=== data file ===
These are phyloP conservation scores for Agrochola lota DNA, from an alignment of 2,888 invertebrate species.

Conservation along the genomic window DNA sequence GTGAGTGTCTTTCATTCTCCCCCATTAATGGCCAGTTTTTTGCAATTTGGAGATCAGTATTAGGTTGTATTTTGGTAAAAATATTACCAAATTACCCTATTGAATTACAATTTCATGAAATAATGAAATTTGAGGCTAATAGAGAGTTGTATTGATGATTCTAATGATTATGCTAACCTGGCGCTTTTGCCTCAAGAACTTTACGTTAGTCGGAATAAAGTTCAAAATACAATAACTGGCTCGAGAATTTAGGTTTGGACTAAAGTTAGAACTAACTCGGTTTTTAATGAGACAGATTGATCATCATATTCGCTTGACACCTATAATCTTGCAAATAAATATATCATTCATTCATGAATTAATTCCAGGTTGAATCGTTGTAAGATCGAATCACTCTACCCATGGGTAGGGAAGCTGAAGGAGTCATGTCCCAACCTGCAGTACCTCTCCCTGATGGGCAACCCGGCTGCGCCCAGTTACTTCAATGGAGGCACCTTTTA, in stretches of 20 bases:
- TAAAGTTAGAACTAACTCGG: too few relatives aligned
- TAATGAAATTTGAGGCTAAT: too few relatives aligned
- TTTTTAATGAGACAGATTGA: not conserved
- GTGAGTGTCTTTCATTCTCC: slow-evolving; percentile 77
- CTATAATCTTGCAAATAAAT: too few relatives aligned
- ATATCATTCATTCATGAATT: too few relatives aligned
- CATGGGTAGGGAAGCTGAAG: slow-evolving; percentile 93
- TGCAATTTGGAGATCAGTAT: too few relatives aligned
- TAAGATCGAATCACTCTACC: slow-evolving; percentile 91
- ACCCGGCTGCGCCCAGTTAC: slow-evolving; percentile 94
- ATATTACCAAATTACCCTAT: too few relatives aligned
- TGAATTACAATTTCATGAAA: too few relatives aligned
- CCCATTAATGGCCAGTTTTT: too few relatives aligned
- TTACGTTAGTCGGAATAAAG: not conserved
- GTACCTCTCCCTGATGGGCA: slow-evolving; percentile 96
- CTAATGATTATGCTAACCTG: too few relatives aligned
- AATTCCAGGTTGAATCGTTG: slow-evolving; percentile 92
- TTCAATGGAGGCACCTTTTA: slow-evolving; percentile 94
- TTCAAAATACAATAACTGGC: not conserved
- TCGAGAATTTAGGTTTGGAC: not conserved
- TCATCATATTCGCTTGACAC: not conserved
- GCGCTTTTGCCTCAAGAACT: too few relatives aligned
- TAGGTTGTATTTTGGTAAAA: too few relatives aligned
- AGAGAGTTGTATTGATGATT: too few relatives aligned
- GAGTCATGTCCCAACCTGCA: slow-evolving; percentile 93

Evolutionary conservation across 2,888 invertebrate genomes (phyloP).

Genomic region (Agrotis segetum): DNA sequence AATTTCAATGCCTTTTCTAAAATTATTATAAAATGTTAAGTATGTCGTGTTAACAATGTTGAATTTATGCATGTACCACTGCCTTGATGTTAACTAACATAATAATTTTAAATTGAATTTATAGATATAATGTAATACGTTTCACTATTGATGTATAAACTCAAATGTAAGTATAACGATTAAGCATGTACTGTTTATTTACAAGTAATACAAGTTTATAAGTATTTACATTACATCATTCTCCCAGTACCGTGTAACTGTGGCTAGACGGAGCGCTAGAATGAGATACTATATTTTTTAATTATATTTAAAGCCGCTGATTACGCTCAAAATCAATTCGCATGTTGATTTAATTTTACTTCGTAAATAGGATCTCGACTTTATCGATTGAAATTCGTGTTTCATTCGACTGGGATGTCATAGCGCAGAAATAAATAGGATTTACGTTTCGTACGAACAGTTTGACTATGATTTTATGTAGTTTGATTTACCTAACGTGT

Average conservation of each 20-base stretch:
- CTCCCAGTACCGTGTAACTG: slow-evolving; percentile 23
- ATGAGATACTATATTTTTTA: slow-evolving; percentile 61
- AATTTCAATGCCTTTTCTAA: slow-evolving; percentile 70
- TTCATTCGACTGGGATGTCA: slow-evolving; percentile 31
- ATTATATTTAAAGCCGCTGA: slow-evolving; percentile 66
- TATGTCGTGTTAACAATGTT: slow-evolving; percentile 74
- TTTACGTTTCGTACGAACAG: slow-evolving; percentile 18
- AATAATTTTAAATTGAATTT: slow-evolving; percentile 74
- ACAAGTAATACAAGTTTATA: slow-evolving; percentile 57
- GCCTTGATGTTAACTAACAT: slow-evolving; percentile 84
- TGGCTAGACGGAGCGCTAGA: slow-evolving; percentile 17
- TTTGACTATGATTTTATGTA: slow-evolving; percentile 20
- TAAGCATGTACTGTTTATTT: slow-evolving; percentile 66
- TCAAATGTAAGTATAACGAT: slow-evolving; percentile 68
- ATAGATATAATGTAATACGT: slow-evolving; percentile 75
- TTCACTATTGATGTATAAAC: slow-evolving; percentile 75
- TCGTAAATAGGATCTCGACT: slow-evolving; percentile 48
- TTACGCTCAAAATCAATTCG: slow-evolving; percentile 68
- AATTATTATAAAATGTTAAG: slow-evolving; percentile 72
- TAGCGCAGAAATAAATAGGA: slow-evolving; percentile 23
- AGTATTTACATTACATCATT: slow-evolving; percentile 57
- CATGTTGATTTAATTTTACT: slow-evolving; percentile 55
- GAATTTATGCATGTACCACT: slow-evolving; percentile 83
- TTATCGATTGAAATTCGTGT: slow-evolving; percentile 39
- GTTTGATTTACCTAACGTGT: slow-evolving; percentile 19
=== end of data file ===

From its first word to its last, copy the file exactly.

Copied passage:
These are phyloP conservation scores for Agrochola lota DNA, from an alignment of 2,888 invertebrate species.

Conservation along the genomic window DNA sequence GTGAGTGTCTTTCATTCTCCCCCATTAATGGCCAGTTTTTTGCAATTTGGAGATCAGTATTAGGTTGTATTTTGGTAAAAATATTACCAAATTACCCTATTGAATTACAATTTCATGAAATAATGAAATTTGAGGCTAATAGAGAGTTGTATTGATGATTCTAATGATTATGCTAACCTGGCGCTTTTGCCTCAAGAACTTTACGTTAGTCGGAATAAAGTTCAAAATACAATAACTGGCTCGAGAATTTAGGTTTGGACTAAAGTTAGAACTAACTCGGTTTTTAATGAGACAGATTGATCATCATATTCGCTTGACACCTATAATCTTGCAAATAAATATATCATTCATTCATGAATTAATTCCAGGTTGAATCGTTGTAAGATCGAATCACTCTACCCATGGGTAGGGAAGCTGAAGGAGTCATGTCCCAACCTGCAGTACCTCTCCCTGATGGGCAACCCGGCTGCGCCCAGTTACTTCAATGGAGGCACCTTTTA, in stretches of 20 bases:
- TAAAGTTAGAACTAACTCGG: too few relatives aligned
- TAATGAAATTTGAGGCTAAT: too few relatives aligned
- TTTTTAATGAGACAGATTGA: not conserved
- GTGAGTGTCTTTCATTCTCC: slow-evolving; percentile 77
- CTATAATCTTGCAAATAAAT: too few relatives aligned
- ATATCATTCATTCATGAATT: too few relatives aligned
- CATGGGTAGGGAAGCTGAAG: slow-evolving; percentile 93
- TGCAATTTGGAGATCAGTAT: too few relatives aligned
- TAAGATCGAATCACTCTACC: slow-evolving; percentile 91
- ACCCGGCTGCGCCCAGTTAC: slow-evolving; percentile 94
- ATATTACCAAATTACCCTAT: too few relatives aligned
- TGAATTACAATTTCATGAAA: too few relatives aligned
- CCCATTAATGGCCAGTTTTT: too few relatives aligned
- TTACGTTAGTCGGAATAAAG: not conserved
- GTACCTCTCCCTGATGGGCA: slow-evolving; percentile 96
- CTAATGATTATGCTAACCTG: too few relatives aligned
- AATTCCAGGTTGAATCGTTG: slow-evolving; percentile 92
- TTCAATGGAGGCACCTTTTA: slow-evolving; percentile 94
- TTCAAAATACAATAACTGGC: not conserved
- TCGAGAATTTAGGTTTGGAC: not conserved
- TCATCATATTCGCTTGACAC: not conserved
- GCGCTTTTGCCTCAAGAACT: too few relatives aligned
- TAGGTTGTATTTTGGTAAAA: too few relatives aligned
- AGAGAGTTGTATTGATGATT: too few relatives aligned
- GAGTCATGTCCCAACCTGCA: slow-evolving; percentile 93

Evolutionary conservation across 2,888 invertebrate genomes (phyloP).

Genomic region (Agrotis segetum): DNA sequence AATTTCAATGCCTTTTCTAAAATTATTATAAAATGTTAAGTATGTCGTGTTAACAATGTTGAATTTATGCATGTACCACTGCCTTGATGTTAACTAACATAATAATTTTAAATTGAATTTATAGATATAATGTAATACGTTTCACTATTGATGTATAAACTCAAATGTAAGTATAACGATTAAGCATGTACTGTTTATTTACAAGTAATACAAGTTTATAAGTATTTACATTACATCATTCTCCCAGTACCGTGTAACTGTGGCTAGACGGAGCGCTAGAATGAGATACTATATTTTTTAATTATATTTAAAGCCGCTGATTACGCTCAAAATCAATTCGCATGTTGATTTAATTTTACTTCGTAAATAGGATCTCGACTTTATCGATTGAAATTCGTGTTTCATTCGACTGGGATGTCATAGCGCAGAAATAAATAGGATTTACGTTTCGTACGAACAGTTTGACTATGATTTTATGTAGTTTGATTTACCTAACGTGT

Average conservation of each 20-base stretch:
- CTCCCAGTACCGTGTAACTG: slow-evolving; percentile 23
- ATGAGATACTATATTTTTTA: slow-evolving; percentile 61
- AATTTCAATGCCTTTTCTAA: slow-evolving; percentile 70
- TTCATTCGACTGGGATGTCA: slow-evolving; percentile 31
- ATTATATTTAAAGCCGCTGA: slow-evolving; percentile 66
- TATGTCGTGTTAACAATGTT: slow-evolving; percentile 74
- TTTACGTTTCGTACGAACAG: slow-evolving; percentile 18
- AATAATTTTAAATTGAATTT: slow-evolving; percentile 74
- ACAAGTAATACAAGTTTATA: slow-evolving; percentile 57
- GCCTTGATGTTAACTAACAT: slow-evolving; percentile 84
- TGGCTAGACGGAGCGCTAGA: slow-evolving; percentile 17
- TTTGACTATGATTTTATGTA: slow-evolving; percentile 20
- TAAGCATGTACTGTTTATTT: slow-evolving; percentile 66
- TCAAATGTAAGTATAACGAT: slow-evolving; percentile 68
- ATAGATATAATGTAATACGT: slow-evolving; percentile 75
- TTCACTATTGATGTATAAAC: slow-evolving; percentile 75
- TCGTAAATAGGATCTCGACT: slow-evolving; percentile 48
- TTACGCTCAAAATCAATTCG: slow-evolving; percentile 68
- AATTATTATAAAATGTTAAG: slow-evolving; percentile 72
- TAGCGCAGAAATAAATAGGA: slow-evolving; percentile 23
- AGTATTTACATTACATCATT: slow-evolving; percentile 57
- CATGTTGATTTAATTTTACT: slow-evolving; percentile 55
- GAATTTATGCATGTACCACT: slow-evolving; percentile 83
- TTATCGATTGAAATTCGTGT: slow-evolving; percentile 39
- GTTTGATTTACCTAACGTGT: slow-evolving; percentile 19